ARUNDEL

Crash on Log Cabin Road kills Sanford man, 26

A Sanford man was killed late Saturday night when the car he was riding in failed to negotiate a curve and struck a utility pole at 198 Log Cabin Road in Arundel, according to the York County Sheriff’s Department.

Bobby Hem, 26, of 2 Daylight Ave. was killed in the crash around midnight Saturday when he was ejected from the car. Sheriff’s deputies said Hem was not wearing a seat belt and was pronounced dead at the scene.

The 2002 BMW two-door sedan involved in the crash was driven by Brian Roche, 31, of Old Orchard Beach.

Roche was taken to Southern Maine Medical Center in Biddeford with injuries that were not life-threatening, authorities said.

Maine State Police are investigating the crash.

CASCO

Fire guts mobile home on Tenney Hill Road

A mobile home in Casco was gutted by a fire Sunday night.

The homeowner was working on a detached garage when the fire started around 7:40 p.m., said Casco Fire Chief Jason Moen. No one was injured.

Moen said the fire appeared to have started in the area of the furnace.

Firefighters from Casco, Naples and Raymond responded and put out the blaze in about two hours, he said.

Moen wouldn’t name the owner of the home at 39 Tenney Hill Road, but said he is the only person who lives there and is now staying with friends.

Blaine Small is listed as the owner in the town’s assessing records.

AUGUSTA

Voting absentee? Deadline for requesting ballot is near

Maine voters have a few more days to request an absentee ballot for next month’s election.

The deadline for absentee ballot requests is Thursday. That also includes requests to vote in the presence of the municipal clerk.

Requests will only be accepted after the deadline if the Secretary of State’s Office accepts the reason for its delay.

Voters can return absentee ballots until 8 p.m. on Election Day, which is Nov. 5.

The statewide ballot will include five questions asking voters whether they want to support certain bond proposals. The bonds on the ballot include those for Maine’s roads and bridges, armories and universities.

PORTSMOUTH, N.H.

Memorial Bridge will close overnight for next few days

The recently reopened Memorial Bridge linking Portsmouth and Kittery, Maine, will be closed overnights through Thursday so crews can install a plaque and eagle.

All traffic will be barred from midnight to 5 a.m. From 7 p.m. to midnight, traffic will be limited to one alternating lane in each direction.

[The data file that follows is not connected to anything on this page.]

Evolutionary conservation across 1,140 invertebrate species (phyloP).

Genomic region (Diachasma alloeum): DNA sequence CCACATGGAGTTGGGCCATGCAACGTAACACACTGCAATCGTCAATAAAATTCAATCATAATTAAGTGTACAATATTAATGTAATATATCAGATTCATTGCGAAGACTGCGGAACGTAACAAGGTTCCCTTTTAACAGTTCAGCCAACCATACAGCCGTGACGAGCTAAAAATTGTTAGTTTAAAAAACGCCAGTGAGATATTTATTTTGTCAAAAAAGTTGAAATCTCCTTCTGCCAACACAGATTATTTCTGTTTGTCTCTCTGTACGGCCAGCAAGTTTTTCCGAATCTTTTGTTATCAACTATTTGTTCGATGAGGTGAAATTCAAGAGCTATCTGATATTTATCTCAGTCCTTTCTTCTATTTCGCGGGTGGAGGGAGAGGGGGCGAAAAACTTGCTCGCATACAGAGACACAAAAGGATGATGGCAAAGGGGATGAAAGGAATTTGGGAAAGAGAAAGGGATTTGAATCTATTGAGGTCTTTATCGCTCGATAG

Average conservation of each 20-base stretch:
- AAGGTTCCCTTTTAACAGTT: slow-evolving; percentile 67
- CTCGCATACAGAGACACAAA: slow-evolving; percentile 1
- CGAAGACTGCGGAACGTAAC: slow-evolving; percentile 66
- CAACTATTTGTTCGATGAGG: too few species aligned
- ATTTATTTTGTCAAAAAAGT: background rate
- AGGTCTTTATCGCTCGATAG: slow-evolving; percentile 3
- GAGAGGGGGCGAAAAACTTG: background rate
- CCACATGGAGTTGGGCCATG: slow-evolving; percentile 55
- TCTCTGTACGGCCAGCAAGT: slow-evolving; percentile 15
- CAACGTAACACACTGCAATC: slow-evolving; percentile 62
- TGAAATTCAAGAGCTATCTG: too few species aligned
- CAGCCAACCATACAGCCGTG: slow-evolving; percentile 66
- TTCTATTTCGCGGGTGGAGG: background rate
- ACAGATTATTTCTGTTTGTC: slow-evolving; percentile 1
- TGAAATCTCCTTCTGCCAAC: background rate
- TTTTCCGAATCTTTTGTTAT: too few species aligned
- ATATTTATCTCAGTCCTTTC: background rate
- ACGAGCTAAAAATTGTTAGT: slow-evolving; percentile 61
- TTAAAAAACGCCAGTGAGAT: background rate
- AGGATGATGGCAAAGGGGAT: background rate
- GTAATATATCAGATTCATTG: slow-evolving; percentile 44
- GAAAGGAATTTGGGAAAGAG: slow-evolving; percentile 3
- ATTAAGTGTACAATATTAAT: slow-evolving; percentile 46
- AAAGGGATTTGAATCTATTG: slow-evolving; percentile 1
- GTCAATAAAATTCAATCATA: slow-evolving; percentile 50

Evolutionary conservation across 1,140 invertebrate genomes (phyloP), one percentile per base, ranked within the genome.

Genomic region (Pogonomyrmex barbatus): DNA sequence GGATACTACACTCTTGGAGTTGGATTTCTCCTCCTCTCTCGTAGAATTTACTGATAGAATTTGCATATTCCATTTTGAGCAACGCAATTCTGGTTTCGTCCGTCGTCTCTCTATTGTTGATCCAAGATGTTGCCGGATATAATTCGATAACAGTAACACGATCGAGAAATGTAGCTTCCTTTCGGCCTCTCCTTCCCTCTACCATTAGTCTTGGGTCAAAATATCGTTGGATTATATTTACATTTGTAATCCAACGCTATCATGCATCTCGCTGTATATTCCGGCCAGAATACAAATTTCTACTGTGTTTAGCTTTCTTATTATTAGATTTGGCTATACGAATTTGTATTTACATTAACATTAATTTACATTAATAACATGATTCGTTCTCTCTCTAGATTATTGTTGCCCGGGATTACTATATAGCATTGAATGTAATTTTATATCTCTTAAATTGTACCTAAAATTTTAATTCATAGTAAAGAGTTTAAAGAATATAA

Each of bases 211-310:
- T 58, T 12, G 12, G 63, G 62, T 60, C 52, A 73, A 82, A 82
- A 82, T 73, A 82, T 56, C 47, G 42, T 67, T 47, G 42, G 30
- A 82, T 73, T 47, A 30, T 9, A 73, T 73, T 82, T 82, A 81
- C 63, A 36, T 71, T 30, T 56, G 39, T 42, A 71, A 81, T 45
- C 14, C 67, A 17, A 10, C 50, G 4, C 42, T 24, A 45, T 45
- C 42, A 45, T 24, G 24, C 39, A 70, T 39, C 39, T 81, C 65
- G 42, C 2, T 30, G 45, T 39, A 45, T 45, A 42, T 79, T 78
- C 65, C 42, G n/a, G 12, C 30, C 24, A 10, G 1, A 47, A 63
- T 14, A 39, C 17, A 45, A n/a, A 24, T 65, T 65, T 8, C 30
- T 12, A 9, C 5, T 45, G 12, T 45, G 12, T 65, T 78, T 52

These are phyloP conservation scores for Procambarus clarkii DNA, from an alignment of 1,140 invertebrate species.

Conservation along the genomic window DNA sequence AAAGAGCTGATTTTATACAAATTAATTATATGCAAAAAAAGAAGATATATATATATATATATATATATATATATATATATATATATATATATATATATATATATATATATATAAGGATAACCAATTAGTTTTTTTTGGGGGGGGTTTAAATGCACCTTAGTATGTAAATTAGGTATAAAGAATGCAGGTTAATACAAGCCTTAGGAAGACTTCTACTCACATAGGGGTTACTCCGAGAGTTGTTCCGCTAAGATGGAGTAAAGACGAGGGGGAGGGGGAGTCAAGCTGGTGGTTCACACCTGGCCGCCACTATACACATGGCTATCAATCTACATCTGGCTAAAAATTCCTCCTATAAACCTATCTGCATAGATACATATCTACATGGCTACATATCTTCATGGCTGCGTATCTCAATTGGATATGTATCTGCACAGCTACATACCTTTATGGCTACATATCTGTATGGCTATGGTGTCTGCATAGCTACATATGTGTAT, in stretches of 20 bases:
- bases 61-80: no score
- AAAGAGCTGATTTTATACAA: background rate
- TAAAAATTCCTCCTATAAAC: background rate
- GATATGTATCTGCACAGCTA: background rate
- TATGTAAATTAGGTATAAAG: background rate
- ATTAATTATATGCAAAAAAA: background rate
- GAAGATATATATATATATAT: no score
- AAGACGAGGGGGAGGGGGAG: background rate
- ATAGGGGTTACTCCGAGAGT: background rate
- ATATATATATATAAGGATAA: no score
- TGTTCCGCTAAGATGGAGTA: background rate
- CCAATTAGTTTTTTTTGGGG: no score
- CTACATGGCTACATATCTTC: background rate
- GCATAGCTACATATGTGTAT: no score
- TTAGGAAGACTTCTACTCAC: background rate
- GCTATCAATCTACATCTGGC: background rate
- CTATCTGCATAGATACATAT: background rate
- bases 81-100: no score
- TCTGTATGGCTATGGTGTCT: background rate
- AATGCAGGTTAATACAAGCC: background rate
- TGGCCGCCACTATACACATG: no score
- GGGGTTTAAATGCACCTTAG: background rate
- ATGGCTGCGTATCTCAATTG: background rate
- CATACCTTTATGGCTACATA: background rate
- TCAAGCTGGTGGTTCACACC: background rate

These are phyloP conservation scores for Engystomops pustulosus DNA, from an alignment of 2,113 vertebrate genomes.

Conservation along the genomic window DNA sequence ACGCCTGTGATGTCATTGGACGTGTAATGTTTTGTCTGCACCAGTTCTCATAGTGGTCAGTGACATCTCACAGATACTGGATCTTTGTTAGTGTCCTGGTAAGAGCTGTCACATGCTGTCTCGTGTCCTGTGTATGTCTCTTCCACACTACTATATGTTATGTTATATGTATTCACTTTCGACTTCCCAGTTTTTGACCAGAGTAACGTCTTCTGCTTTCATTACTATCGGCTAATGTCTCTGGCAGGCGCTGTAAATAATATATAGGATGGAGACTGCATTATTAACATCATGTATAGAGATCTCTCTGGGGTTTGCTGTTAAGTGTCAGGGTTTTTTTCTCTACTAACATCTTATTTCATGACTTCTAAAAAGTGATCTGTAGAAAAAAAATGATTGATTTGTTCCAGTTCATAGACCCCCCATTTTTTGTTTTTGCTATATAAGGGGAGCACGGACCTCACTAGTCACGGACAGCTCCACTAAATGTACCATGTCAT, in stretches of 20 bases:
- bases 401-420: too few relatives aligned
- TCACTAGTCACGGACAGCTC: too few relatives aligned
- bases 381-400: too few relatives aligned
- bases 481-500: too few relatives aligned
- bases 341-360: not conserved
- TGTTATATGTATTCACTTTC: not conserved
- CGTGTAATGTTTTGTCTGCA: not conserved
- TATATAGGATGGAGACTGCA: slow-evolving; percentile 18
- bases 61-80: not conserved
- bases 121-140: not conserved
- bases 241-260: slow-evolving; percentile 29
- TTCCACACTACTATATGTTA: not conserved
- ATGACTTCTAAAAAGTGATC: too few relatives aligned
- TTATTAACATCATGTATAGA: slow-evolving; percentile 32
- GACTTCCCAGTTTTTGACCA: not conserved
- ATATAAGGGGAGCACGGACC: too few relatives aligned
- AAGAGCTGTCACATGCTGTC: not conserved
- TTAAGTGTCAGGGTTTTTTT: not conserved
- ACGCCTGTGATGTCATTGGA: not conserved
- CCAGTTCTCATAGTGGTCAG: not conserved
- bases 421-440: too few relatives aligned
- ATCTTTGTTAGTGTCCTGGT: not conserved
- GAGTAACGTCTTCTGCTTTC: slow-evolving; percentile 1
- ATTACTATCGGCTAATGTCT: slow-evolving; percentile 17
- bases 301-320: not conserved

The closure is needed to put up the refurbished 90-year-old eagle and plaque that were on the Portsmouth side of the first Memorial Bridge. Two dozen pieces weigh about 7,500 pounds total.

Further closures may be needed depending on weather and how well the plaque goes back together.

The new $81.4 million bridge opened in August, replacing one that was built in 1923.

PORTLAND

Wild blueberries can help heart, researchers report

A new study says wild blueberries have the potential to improve heart health.

In their study, researchers from Germany’s University of Duesseldorf and the United Kingdom’s University of Reading and University of Northumbria concluded that wild blueberries may help blood vessels function better and remain healthier, thus relieving pressure on the heart.

Wild blueberries are native to North America and grow naturally in Maine and eastern Canada, the only places that grow them for commercial sale.

Maine’s annual harvest averages 86 million pounds a year.

The study was published last month in the American Journal of Clinical Nutrition.

MONTICELLO

Board names local woman young farmer of the year

The Maine Potato Board has selected a 23-year-old Aroostook County woman as its 2013 young farmer of the year.

Officials say Sara Corey of Monticello is the first woman to receive the award. She’s also the youngest recipient of the award.

Corey runs a specialty seed-potato operation and has expanded into specialty oats. She’s credited with using global positioning technology and irrigation to streamline her operation.

ORONO

Autism institute to open at UMaine in January

A new institute is opening at the University of Maine for educators and others who work with children with autism and for post-secondary students seeking to follow that path.

Maine families will also be able to get services and resources through the Maine Autism Institute for Education and Research, which will open Jan. 1.

The institute is a partnership of the Maine Department of Education and the university’s College of Education and Human Development.